There is considerable evidence that supports the use of ESWT for tendinopathies and bone healing (Wang, 2012; Kudo et al., 2006). However, some studies have also reported little to no effect (Wang, 2012). In a review by Wang (2012), it is stated that the highest success rate of shockwave therapy was seen with calcific tendinitis of the shoulder, producing a rate of 78% - 91%. Several studies have shown a significant decrease in pain, complete or partial elimination of the calcium deposits and improved range of motion in the majority of participants receiving treatment compared to the control group (Wang, 2012). Rompe et al. (2001) stated that ESWT offers similar or better outcomes than surgical intervention for the treatment of calcific tendonitis of the shoulder. With reference to plantar fasciitis, many studies have demonstrated positive results in alleviating pain and improving overall function (Wang, 2012). In a randomized, placebo-controlled, double-blind study, representing the highest level evidence, significant change was recorded between the intervention and placebo group in the primary outcome measure of pain (Kudo et al., 2006). There was also a statistically significant difference between the number of intervention and placebo participants that achieved the clinical success criteria (> 60 % improvement in pain scores 3 months since baseline) (Kudo et al., 2006). The treatment of plantar fasciitis using ESWT has been recorded as a safe and effective intervention with minimal complications (Kudo et al., 2006; Wang, 2012). 

Despite this, there have been some studies that have reported opposing or varying results, with little to no difference seen between intervention and placebo groups (Wang, 2012). Many factors can influence this discrepancy including energy levels, patient selection, treatment frequency and product type, highlighting the importance of standardization. A similar response was seen in the literature surrounding the treatment of lateral epicondylitis with ESWT (Wang, 2012). Overall, a positive effect was shown, however there was still some contradictory results, which may be attributed to the factors previously described (Wang, 2012). Research regarding the use of ESWT in bone disorders (non-union and delayed fractures) shows effects akin to surgical intervention (Wang, 2012). This holds great benefit as ESWT does not pose the same risks as surgery, as well as resources.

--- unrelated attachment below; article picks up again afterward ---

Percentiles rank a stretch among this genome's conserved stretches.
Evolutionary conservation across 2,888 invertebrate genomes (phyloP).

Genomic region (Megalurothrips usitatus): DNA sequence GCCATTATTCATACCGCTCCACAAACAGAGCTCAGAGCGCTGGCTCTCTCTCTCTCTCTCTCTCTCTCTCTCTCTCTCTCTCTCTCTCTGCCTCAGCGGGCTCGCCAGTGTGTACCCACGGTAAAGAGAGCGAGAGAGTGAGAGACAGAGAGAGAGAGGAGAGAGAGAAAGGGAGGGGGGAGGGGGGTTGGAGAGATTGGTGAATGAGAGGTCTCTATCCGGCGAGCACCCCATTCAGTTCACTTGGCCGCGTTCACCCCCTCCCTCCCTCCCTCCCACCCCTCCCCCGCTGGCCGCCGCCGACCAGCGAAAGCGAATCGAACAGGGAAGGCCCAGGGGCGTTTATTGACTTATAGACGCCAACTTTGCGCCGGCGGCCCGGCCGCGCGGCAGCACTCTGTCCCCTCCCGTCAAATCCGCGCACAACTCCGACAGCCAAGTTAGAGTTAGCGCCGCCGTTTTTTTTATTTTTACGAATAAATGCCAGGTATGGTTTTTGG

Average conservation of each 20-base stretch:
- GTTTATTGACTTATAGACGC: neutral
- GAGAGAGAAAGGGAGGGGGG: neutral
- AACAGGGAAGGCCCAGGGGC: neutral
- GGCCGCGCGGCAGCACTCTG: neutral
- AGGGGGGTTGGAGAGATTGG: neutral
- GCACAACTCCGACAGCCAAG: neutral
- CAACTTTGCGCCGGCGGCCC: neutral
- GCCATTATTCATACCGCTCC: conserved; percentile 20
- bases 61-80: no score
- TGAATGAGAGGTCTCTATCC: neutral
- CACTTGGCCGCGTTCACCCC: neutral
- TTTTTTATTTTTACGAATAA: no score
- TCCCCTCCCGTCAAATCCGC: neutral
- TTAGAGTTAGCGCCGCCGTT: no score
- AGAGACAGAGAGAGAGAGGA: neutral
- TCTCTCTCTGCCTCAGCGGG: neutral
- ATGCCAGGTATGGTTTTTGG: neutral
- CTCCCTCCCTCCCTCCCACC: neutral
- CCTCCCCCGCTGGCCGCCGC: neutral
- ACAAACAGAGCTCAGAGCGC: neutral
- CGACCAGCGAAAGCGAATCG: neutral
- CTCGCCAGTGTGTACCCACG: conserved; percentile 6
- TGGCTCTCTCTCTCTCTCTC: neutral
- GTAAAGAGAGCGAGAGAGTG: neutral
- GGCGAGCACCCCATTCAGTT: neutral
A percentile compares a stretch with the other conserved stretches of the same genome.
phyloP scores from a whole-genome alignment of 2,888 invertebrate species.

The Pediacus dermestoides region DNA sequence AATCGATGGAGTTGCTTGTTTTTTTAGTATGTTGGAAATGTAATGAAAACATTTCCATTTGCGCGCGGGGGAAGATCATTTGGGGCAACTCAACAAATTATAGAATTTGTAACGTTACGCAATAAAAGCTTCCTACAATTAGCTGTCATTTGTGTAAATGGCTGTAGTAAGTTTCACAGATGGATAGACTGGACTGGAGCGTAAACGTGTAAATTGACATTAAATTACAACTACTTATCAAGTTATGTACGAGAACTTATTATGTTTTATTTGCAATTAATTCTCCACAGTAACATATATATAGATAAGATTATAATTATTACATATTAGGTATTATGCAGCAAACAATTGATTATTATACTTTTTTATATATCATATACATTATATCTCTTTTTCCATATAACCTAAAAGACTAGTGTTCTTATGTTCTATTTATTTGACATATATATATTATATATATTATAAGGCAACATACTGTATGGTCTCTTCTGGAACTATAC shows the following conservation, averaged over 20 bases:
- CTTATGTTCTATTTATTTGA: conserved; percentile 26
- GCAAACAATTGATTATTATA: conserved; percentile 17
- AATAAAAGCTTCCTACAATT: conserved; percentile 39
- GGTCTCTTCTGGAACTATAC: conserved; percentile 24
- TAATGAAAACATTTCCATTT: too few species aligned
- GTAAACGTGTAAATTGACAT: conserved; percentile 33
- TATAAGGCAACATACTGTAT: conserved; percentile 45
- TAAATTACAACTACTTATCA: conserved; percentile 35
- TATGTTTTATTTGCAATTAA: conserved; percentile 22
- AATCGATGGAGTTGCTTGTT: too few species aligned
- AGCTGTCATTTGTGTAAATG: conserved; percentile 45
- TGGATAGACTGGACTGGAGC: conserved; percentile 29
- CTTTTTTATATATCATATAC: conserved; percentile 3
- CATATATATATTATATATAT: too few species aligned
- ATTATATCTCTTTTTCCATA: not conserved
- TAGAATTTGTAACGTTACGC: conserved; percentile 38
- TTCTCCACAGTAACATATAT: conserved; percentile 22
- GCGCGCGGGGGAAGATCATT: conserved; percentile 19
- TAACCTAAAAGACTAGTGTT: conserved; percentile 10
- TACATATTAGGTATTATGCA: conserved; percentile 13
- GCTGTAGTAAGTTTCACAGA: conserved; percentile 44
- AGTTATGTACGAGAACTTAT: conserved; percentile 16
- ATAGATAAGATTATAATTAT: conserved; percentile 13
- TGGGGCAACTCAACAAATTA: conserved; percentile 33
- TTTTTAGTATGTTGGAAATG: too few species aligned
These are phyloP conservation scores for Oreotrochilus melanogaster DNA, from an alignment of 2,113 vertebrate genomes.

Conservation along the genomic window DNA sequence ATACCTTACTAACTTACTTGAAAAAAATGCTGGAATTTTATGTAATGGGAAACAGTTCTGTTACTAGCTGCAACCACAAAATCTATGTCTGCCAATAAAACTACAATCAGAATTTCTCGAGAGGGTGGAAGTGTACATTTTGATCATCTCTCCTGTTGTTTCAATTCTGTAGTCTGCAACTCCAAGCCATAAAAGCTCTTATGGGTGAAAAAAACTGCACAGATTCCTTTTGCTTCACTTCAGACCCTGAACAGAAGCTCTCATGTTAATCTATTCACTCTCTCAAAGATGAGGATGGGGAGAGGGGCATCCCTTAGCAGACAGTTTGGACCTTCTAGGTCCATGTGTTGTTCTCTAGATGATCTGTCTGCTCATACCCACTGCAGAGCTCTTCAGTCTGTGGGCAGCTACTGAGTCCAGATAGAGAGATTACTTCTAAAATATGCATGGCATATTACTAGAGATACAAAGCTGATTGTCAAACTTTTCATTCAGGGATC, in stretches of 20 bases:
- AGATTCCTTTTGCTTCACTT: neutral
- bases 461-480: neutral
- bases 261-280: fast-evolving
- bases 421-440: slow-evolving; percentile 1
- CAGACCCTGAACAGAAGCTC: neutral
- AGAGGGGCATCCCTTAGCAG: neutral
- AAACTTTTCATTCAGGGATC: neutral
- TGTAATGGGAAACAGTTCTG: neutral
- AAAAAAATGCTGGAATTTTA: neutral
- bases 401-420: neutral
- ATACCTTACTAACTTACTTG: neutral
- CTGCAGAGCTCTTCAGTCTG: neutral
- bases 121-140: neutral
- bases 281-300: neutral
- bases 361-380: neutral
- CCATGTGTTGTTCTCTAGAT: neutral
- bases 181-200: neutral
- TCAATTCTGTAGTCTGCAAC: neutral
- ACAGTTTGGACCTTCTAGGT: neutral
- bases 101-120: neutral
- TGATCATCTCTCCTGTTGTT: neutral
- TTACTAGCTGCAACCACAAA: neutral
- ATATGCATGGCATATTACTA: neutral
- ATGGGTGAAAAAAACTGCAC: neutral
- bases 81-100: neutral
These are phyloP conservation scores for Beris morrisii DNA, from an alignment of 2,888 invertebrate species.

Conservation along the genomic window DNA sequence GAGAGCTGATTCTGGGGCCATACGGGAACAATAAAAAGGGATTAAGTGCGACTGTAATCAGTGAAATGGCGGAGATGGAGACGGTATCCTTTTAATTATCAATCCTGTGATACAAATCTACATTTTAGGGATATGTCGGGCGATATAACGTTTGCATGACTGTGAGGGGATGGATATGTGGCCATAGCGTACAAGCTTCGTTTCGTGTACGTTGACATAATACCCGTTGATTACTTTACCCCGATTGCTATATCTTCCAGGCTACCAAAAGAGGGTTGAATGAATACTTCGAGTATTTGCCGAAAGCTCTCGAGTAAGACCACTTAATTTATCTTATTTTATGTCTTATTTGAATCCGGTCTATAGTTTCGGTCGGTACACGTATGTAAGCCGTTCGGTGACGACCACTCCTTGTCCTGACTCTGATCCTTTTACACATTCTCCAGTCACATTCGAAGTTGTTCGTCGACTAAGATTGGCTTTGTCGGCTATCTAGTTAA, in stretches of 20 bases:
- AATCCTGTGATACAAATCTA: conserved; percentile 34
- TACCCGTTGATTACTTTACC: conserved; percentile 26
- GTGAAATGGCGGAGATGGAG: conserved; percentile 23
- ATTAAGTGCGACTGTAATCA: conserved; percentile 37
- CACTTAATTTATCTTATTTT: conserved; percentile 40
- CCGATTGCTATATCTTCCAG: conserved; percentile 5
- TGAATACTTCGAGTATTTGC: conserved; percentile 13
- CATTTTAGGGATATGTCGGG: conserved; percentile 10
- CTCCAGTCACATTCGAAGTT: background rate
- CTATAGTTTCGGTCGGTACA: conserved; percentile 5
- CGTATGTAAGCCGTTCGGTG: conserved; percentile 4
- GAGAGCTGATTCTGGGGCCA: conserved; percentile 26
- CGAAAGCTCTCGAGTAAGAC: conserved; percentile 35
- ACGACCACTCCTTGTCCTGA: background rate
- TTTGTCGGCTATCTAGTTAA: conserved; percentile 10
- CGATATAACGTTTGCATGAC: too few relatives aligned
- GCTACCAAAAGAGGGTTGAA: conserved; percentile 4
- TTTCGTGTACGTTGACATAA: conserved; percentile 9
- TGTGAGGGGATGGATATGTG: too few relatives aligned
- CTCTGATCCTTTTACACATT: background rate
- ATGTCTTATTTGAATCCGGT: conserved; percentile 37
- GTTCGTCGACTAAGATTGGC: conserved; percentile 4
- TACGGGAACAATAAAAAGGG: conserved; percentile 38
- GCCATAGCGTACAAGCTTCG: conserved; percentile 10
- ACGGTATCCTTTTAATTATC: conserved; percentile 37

Overall, ESWT presents a safe and effective treatment intervention for musculoskeletal conditions and bone disorders. It shows significant effects in terms of pain management, function and range of motion. It also presents as a strong alternative to surgery or other invasive treatments, saving time and resources. Moving forward, more research is needed regarding effective protocols for different injury types and manufactured devices, as well as further standardization to help eliminate inconsistencies in the literature.    

References

Chung, B., & Wiley, J. P. (2002). Extracorporeal shockwave therapy. Sports Medicine, 32(13), 851-865. https://doi.org/10.2165/00007256-200232130-00004 

Extracorporeal Shockwave Therapy (ESWT). (2021, October 28). Physiopedia. Retrieved January 27, 2022 from https://www.physio-pedia.com/index.php?title=Extracorporeal_Shockwave_Therapy_(ESWT)&oldid=284313

Kudo, P., Dainty, K., Clarfield, M., Coughlin, L., Lavoie, P., & Lebrun, C. (2006). Randomized, placebo‐controlled, double‐blind clinical trial evaluating the treatment of plantar fasciitis with an extracorporeal shockwave therapy (ESWT) device: A North American confirmatory study. Journal of Orthopaedic Research, 24(2), 115-123. https://doi.org/10.1002/jor.20008 

Rompe, J. D., Zoellner, J., & Nafe, B. (2001). Shockwave therapy versus conventional surgery in the treatment of calcifying tendinitis of the shoulder. Clinical Orthopaedics and Related Research, 387, 72-82. https://doi.org/10.1097/00003086-200106000-00010 

The International Society for Medical Shockwave Treatment. (n.d.). Shockwave History. https://www.shockwavetherapy.org/about-eswt/shockwave-history/ 

van Leeuwen, M.T., Zwerver, J., & van den Akker-Scheek, I. (2009). Extracorporeal shockwave therapy for patellar tendinopathy: a review of the literature. British Journal of Sports Medicine, 43(3), 163-168. http://dx.doi.org/10.1136/bjsm.2008.050740